Island adventure, Loch Urigill

August 8th 2017

On 18th July 2017 three (relatively) intrepid members of the Field Club set out to explore a wooded island at the south-eastern end of Loch Urigill (NC246094). It is the well wooded, central island in the first photograph. Bill Badger had hired one of the boats used by anglers. We decided not to risk the complications of an outboard motor, so he and I provided the motive power, with Gwen Richards and her collie Jess at the helm. It took us about half an hour to row the kilometre to the island.

We spent a couple of hours on the island, which is about 100m long. The centre is peaty and covered with well-grown downy birches, with a few rowans, over dense ground vegetation dominated by great woodrush Luzula sylvatica, with other moorland species. There were scattered grey willow Salix cinerea and eared willow S. aurita in damper areas around the edge of the island and also some quite tall examples of another willow with very shiny, almost hairless, leaves. I have tentatively identified this as tea-leaved willow Salix phylicifolia, but a specimen will have to go off to the BSBI willow referee for their expert opinion. With the possible exception of similar trees on Eilean Dubh, on the northern edge of Loch Urigill (NC248097), which we visited last June, this willow has not previously been recorded in Assynt.

Most of the botanical richness of the island was concentrated in a band, some 5m deep, around its periphery, where the limestone underlying the island is exposed. Long-stalked yellow-sedge Carex lepidocarpa, with its spiky fruiting heads, was a good indicator of this influence, as also were the leaves of globeflower Trollius europaeus. Other interesting finds were twayblade orchid Neottia ovata, wild garlic Allium ursinum, northern bedstraw Galium boreale, alpine bistort Persicaria vivipara and common figwort Scrophularia nodosa. Ferns were scarce, with just six species, mainly amongst boulders, but they did include northern buckler-fern Dryopteris expansa, which is thin on the ground in Assynt. In all some 103 species of plants were listed, not a bad score for an area of considerably less than 100 sq.m.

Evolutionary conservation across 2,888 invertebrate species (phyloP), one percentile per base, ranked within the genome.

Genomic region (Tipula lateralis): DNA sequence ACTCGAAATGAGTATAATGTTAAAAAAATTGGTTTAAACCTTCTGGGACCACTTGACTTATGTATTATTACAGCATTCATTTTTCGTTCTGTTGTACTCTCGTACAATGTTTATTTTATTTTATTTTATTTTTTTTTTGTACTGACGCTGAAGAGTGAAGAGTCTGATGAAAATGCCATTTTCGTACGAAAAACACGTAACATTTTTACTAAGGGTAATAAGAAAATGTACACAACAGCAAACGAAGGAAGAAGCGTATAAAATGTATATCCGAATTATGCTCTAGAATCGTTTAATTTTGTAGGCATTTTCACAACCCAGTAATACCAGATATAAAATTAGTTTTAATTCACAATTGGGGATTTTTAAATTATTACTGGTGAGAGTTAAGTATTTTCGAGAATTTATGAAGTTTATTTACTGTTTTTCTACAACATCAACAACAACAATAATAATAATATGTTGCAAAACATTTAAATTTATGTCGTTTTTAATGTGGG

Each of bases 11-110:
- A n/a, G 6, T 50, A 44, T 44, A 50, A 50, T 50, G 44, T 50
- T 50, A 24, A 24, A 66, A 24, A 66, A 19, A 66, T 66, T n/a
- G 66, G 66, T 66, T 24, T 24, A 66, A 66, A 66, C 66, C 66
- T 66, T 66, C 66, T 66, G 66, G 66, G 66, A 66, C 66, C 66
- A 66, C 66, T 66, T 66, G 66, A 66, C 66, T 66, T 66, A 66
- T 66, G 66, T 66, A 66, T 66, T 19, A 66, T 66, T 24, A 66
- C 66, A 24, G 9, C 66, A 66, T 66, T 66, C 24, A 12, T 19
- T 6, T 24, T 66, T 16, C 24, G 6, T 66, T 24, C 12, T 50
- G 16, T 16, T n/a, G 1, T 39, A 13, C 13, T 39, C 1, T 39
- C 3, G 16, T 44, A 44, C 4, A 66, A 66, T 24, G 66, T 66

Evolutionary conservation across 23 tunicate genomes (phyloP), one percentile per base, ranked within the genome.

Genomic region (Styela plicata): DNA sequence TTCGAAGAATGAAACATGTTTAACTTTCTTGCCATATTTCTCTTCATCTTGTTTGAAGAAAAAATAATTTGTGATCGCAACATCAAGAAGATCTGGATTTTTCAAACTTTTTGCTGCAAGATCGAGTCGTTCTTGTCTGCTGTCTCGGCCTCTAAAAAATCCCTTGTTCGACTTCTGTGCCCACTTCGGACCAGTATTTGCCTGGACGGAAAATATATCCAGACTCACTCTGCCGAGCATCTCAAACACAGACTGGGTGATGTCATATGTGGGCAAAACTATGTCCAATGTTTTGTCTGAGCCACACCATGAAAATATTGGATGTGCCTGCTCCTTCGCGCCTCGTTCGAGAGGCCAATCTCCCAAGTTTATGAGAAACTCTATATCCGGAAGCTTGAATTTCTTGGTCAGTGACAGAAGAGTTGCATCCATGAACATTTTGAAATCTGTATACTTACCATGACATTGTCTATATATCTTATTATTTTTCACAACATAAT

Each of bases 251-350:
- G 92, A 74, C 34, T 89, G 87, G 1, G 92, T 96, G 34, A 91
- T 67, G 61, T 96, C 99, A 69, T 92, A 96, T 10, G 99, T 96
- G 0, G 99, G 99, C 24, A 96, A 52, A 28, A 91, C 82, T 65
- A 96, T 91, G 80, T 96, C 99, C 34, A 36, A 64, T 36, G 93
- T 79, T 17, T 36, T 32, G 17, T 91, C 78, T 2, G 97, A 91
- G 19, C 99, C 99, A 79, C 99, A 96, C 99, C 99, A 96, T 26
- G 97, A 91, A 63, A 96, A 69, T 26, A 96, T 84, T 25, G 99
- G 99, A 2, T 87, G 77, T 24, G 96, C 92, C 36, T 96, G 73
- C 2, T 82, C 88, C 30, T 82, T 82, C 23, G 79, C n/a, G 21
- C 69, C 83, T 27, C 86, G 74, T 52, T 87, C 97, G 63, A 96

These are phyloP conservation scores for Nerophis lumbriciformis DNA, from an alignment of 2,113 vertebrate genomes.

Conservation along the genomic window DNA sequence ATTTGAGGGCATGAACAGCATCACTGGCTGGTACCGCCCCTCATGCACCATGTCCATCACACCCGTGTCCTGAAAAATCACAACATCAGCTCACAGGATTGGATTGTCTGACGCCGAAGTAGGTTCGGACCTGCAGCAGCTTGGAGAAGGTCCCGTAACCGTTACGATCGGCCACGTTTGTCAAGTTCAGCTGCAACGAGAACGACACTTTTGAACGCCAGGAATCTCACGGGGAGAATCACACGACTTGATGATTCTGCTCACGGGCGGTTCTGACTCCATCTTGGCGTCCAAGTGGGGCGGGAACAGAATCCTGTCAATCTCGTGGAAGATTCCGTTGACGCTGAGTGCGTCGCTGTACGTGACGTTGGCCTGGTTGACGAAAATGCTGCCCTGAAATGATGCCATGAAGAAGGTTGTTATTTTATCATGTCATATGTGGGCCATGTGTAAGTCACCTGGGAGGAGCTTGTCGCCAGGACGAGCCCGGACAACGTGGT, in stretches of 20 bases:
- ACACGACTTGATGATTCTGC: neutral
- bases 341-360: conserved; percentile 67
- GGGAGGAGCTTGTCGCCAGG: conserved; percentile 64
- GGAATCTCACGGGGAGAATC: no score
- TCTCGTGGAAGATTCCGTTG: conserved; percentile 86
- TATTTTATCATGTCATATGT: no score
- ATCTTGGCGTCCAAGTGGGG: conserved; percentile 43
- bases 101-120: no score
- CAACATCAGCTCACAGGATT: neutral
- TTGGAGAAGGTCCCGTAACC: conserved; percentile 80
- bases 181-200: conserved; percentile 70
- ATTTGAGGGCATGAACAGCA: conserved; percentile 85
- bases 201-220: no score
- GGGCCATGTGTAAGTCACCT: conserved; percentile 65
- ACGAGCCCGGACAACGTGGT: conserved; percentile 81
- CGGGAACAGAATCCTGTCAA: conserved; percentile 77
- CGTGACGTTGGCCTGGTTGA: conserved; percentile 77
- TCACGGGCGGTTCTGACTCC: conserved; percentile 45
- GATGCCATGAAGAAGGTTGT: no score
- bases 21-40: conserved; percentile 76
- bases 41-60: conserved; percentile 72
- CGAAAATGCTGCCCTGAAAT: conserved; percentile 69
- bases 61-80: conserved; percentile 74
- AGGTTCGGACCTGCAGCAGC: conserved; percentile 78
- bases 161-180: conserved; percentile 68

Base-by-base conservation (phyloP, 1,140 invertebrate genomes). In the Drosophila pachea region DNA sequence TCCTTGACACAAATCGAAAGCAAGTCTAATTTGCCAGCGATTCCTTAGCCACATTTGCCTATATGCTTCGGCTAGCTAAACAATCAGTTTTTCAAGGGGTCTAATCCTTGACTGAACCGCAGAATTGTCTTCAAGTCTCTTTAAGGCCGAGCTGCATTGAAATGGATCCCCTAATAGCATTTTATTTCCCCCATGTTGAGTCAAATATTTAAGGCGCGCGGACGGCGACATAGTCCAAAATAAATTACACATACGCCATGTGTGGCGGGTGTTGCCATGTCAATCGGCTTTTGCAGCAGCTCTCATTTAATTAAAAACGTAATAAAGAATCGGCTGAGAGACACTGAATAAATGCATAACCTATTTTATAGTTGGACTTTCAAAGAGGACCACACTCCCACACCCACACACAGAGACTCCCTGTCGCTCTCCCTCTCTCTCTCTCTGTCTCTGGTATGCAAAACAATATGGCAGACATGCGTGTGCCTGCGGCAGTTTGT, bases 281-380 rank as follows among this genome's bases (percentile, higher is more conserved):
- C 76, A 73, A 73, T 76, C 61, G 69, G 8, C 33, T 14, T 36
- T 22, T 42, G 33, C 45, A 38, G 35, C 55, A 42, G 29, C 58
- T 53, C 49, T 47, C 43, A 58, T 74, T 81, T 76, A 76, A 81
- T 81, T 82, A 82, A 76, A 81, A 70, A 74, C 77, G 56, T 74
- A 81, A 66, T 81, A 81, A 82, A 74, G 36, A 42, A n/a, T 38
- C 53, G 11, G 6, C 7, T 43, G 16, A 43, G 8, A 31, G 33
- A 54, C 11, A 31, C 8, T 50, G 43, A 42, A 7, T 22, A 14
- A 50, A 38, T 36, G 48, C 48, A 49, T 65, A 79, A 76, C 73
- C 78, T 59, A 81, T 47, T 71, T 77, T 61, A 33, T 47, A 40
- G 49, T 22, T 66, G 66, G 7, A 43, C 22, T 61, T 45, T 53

Animal life was sparse, with signs of red deer, which must swim across Urigill to the island, and the burrows and dung of field voles; also a meadow brown butterfly and two galls, those of the midge Dasineura pustulans on meadowsweet and the psyllid Livia juncorum on jointed rush. There was however an owl pellet containing the front leg of a mole (see ‘Owl on the Prowl’) presumably imported, since no molehills were seen.

The day was hot, with temperatures elsewhere in Assynt reaching 26 deg.F, but a breeze kept conditions on the island very pleasant. This breeze had freshened by the time we left and the waters of the loch had become quite choppy. The return journey caused all of us some concern, with my less than skilful rowing resulting in a complete 360 degree turn on one occasion. However, we reached the beach safely, trekked back to the car and returned to Bill and Val Badger’s house at Elphin for a very welcome cup of tea. Islands have a particular fascination for naturalists, and this was no disappointment.

Ian M. Evans



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